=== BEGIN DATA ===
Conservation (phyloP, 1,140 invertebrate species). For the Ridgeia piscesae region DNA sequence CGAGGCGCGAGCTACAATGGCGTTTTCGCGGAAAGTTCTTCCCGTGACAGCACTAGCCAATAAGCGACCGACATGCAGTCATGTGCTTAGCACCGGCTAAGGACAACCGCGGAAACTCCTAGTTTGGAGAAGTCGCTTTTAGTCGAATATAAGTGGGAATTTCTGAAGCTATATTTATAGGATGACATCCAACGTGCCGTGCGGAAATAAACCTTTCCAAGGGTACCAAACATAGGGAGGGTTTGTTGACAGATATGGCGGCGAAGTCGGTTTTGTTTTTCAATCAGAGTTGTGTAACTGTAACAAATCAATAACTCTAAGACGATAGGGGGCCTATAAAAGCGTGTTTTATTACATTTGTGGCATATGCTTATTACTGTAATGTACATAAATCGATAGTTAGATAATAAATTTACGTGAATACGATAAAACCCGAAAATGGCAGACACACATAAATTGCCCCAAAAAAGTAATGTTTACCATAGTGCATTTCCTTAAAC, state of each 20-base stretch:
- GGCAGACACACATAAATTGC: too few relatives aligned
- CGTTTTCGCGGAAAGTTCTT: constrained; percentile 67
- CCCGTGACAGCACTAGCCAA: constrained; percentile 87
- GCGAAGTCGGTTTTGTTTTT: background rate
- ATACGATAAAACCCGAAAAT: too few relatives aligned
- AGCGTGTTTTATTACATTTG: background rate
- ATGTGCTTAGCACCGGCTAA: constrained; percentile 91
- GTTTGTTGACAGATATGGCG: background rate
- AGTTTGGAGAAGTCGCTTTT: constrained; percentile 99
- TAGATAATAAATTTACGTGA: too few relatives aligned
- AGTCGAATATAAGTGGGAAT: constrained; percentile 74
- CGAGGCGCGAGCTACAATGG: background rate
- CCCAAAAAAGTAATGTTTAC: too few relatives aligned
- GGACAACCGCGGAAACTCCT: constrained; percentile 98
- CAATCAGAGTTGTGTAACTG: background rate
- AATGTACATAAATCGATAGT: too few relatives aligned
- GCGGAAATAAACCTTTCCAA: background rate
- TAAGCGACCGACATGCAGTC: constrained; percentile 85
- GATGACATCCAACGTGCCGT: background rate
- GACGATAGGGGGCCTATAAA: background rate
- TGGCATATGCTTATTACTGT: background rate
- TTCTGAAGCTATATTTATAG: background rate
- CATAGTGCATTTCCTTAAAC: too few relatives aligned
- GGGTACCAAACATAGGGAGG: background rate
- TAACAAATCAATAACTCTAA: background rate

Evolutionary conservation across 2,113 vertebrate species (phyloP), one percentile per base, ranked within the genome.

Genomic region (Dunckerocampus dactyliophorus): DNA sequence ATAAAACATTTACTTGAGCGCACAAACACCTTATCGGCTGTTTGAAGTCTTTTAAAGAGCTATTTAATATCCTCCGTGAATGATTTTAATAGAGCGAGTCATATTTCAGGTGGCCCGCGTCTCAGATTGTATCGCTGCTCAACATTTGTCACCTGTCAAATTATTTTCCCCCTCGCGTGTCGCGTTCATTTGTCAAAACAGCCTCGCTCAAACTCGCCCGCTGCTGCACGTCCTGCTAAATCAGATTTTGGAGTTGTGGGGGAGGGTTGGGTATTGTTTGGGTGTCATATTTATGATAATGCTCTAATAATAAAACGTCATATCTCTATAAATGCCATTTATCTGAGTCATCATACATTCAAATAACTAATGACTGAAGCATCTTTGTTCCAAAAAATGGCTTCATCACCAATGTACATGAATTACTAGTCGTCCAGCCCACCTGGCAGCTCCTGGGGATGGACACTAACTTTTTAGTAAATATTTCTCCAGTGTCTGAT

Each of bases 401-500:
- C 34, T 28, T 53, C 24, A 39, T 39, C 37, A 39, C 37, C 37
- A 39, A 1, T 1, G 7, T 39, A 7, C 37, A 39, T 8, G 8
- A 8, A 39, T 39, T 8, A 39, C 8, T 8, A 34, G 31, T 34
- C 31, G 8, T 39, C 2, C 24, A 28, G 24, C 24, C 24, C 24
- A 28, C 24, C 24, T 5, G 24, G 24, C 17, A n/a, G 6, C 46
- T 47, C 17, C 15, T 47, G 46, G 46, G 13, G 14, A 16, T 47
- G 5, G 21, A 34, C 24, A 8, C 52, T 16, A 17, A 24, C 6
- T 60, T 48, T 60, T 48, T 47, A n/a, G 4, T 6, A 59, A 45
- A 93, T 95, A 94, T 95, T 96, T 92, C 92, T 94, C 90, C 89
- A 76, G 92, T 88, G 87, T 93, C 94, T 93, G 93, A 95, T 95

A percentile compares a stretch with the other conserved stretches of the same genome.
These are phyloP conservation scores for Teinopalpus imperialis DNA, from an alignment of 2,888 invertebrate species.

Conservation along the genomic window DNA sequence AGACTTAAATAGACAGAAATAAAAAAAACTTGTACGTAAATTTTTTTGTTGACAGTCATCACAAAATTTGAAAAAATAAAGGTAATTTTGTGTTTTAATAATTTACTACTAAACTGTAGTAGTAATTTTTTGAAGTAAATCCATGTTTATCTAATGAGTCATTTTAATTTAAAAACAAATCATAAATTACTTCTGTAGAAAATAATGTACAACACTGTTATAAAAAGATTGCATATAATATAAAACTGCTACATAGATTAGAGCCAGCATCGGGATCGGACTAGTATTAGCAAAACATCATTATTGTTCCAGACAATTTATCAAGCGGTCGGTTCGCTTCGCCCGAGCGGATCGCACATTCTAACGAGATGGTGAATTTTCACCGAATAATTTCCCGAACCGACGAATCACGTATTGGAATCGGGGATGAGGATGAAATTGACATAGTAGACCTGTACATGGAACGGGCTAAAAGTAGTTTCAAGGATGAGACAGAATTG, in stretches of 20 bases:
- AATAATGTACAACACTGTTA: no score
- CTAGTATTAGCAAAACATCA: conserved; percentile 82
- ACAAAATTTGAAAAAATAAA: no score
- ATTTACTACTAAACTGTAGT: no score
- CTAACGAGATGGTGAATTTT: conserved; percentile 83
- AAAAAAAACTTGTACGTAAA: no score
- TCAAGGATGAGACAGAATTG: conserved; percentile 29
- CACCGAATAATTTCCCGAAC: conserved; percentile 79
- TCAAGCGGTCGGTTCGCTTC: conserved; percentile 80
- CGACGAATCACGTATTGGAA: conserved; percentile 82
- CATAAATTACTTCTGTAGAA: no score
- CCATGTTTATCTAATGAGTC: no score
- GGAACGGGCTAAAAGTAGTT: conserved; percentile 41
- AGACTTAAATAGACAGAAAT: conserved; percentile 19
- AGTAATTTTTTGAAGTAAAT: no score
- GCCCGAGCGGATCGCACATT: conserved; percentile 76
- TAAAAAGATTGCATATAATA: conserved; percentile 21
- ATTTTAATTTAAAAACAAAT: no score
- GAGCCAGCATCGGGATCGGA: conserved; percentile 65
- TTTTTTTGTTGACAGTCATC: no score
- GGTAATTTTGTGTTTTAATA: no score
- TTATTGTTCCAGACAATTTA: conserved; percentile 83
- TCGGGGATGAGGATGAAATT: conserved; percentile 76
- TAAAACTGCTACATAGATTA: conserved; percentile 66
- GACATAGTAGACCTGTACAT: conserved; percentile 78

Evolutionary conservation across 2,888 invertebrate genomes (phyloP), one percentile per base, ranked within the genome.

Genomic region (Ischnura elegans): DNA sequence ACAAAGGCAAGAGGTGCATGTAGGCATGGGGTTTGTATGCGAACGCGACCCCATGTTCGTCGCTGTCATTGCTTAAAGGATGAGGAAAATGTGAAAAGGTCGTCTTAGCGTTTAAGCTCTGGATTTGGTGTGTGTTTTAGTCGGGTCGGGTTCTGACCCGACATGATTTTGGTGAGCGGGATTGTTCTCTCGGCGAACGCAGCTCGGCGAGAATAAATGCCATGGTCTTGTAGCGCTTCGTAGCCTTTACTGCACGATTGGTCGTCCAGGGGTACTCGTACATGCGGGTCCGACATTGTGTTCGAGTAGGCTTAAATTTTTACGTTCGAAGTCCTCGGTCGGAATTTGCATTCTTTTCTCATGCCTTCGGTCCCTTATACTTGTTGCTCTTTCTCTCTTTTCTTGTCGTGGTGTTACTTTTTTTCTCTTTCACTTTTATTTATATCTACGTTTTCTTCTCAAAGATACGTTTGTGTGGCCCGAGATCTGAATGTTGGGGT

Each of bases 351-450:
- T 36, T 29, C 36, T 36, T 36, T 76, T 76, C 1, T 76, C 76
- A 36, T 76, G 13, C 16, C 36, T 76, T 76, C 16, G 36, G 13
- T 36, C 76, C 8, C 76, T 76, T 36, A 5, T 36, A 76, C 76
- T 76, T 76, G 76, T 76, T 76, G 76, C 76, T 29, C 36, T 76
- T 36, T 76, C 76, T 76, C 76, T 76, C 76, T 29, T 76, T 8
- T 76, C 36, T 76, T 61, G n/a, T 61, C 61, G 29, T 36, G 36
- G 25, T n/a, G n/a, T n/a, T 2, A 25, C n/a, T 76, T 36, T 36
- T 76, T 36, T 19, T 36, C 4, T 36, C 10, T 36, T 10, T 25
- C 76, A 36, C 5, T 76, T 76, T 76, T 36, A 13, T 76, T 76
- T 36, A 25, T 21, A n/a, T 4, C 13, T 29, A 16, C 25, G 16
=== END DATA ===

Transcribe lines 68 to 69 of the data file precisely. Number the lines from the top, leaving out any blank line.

Evolutionary conservation across 2,888 invertebrate genomes (phyloP), one percentile per base, ranked within the genome.

Genomic region (Ischnura elegans): DNA sequence ACAAAGGCAAGAGGTGCATGTAGGCATGGGGTTTGTATGCGAACGCGACCCCATGTTCGTCGCTGTCATTGCTTAAAGGATGAGGAAAATGTGAAAAGGTCGTCTTAGCGTTTAAGCTCTGGATTTGGTGTGTGTTTTAGTCGGGTCGGGTTCTGACCCGACATGATTTTGGTGAGCGGGATTGTTCTCTCGGCGAACGCAGCTCGGCGAGAATAAATGCCATGGTCTTGTAGCGCTTCGTAGCCTTTACTGCACGATTGGTCGTCCAGGGGTACTCGTACATGCGGGTCCGACATTGTGTTCGAGTAGGCTTAAATTTTTACGTTCGAAGTCCTCGGTCGGAATTTGCATTCTTTTCTCATGCCTTCGGTCCCTTATACTTGTTGCTCTTTCTCTCTTTTCTTGTCGTGGTGTTACTTTTTTTCTCTTTCACTTTTATTTATATCTACGTTTTCTTCTCAAAGATACGTTTGTGTGGCCCGAGATCTGAATGTTGGGGT